Director Jacqueline Castel renders all of this with a keen eye for mood and style. Cinematographer Bryn McCashin washes the film in blood-red lighting and deep, dark shadows — while avoiding making what’s up on screen incomprehensible. We can see through the gloom thanks to beams of cold light that cut through all that dark. The snowy climate invokes a coldness in the viewer that matches the film’s slow, deliberate pacing. Through it all, Augustus Muller’s synth-based score gives the entire endeavor an appropriately John Carpenter-esque vibe that heightens the tension.
All of this is quite good, as is Menuez, who brings a deep sadness mixed with plucky confidence to the part. But the script, penned by Jae Matthews, is oddly flat. The premise is sound, as is the idea of grafting a queer narrative onto a werewolf feature. But after the initial set-up, “My Animal” runs out of road. Scenes grow repetitive, and a conflict that arises between Heather and Johnny’s boyfriend, a real d-bag named Rick (Cory Lipman), comes across as bland and predictable. And the relationship between Heather and Johnny, the central element to this whole story, is never as fully formed as it could be.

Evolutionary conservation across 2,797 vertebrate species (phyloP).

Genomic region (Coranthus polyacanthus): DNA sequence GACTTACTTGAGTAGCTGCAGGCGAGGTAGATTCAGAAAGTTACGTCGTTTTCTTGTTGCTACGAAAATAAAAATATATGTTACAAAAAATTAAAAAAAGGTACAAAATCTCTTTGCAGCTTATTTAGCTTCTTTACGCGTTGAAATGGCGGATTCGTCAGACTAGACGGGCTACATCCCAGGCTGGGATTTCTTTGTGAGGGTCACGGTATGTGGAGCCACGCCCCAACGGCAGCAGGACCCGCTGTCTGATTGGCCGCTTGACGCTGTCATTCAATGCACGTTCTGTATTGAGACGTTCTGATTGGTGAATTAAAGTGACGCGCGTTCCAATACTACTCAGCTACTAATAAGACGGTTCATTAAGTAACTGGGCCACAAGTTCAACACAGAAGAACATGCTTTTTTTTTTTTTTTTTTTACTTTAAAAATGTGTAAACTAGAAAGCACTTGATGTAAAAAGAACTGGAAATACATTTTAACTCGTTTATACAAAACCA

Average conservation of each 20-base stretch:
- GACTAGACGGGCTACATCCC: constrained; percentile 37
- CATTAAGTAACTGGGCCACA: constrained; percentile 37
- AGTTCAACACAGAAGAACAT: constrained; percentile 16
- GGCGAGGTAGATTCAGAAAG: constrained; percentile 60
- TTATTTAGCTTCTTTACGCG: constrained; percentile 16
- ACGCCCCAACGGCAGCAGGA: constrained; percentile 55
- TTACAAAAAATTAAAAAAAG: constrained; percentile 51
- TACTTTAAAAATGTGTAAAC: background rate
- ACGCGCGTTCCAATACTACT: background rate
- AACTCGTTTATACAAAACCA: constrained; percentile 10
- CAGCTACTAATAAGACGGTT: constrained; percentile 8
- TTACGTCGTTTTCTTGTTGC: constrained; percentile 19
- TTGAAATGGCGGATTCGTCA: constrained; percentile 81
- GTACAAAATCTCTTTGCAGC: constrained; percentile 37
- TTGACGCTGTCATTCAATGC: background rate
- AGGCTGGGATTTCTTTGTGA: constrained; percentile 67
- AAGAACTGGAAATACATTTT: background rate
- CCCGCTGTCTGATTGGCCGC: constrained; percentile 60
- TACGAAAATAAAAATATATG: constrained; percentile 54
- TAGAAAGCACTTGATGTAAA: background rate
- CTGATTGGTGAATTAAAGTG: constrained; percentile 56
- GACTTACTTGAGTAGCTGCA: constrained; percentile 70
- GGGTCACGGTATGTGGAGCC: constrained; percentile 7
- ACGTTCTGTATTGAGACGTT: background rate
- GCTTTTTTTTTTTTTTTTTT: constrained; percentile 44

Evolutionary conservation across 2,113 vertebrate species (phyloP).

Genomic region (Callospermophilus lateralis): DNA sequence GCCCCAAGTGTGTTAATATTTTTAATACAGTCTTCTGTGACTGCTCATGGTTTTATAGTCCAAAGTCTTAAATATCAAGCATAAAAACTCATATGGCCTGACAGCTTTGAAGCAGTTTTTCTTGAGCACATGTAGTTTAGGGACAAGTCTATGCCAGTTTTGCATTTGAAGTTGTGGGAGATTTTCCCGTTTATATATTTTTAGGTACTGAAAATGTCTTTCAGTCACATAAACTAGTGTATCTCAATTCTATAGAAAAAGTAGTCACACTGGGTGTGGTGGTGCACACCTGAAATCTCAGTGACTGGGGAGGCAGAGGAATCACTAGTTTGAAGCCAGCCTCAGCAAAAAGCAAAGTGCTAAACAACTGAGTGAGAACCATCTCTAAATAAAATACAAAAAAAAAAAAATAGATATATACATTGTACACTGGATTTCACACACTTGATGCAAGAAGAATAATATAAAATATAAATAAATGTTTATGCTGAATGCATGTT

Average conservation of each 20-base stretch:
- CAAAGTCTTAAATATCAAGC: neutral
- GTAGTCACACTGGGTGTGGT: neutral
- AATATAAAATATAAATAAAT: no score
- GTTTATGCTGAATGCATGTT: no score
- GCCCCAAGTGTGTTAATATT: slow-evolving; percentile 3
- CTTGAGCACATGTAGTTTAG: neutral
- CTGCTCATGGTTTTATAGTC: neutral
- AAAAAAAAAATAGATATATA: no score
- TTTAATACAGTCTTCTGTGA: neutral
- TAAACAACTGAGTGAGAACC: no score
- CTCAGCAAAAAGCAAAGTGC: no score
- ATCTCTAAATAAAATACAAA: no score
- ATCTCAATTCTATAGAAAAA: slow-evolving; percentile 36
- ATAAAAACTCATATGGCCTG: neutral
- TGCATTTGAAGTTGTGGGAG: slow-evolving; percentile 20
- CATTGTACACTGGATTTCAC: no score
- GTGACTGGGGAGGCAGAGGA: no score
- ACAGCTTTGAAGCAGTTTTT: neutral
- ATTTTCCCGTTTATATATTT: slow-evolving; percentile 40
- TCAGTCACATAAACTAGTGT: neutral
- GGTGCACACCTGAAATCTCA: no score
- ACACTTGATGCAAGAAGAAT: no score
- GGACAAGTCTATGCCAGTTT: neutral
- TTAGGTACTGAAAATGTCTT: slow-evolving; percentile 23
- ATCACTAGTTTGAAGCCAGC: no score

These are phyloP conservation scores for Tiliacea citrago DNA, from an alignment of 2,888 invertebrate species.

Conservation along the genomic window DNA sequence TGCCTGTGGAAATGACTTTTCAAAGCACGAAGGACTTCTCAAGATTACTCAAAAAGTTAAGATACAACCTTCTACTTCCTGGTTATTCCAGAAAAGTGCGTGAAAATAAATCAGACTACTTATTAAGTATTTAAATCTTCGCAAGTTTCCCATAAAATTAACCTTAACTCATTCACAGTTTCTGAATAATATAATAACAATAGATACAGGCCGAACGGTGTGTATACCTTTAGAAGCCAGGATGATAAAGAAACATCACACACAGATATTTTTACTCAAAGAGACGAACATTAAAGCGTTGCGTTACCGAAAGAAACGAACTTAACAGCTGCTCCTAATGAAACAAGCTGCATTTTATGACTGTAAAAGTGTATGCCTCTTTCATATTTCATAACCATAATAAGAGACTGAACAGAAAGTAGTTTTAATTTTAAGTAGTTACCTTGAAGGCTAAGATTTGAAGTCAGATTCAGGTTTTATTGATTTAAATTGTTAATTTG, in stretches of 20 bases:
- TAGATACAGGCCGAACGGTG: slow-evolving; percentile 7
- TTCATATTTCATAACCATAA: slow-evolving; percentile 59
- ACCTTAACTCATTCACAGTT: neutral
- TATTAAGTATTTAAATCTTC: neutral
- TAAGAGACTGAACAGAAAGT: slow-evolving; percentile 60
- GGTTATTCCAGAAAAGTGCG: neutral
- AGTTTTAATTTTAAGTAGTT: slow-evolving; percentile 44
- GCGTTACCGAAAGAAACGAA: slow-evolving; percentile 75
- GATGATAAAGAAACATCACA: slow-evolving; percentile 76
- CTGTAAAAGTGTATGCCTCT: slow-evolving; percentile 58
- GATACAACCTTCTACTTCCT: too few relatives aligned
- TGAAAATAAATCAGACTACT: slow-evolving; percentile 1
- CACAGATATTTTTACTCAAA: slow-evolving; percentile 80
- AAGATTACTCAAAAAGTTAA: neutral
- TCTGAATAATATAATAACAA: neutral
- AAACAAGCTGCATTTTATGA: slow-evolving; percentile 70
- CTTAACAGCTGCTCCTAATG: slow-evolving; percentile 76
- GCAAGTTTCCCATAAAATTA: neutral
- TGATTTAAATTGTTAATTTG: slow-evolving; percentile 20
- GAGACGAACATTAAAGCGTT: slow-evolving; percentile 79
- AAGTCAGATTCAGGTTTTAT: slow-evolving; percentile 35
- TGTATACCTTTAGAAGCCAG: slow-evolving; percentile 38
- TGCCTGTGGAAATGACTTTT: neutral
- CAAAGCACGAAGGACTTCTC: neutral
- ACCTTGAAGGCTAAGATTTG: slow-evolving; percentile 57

Ultimately, the film’s style is what elevates it. Every frame is either haunting or gorgeous or sometimes both. It signals that Castel knows exactly what she’s doing here, even if the script she’s working with can’t quite match her talents. “My Animal” doesn’t break the werewolf movie mold, but it has enough bite to howl about.
/Film Rating: 6 out of 10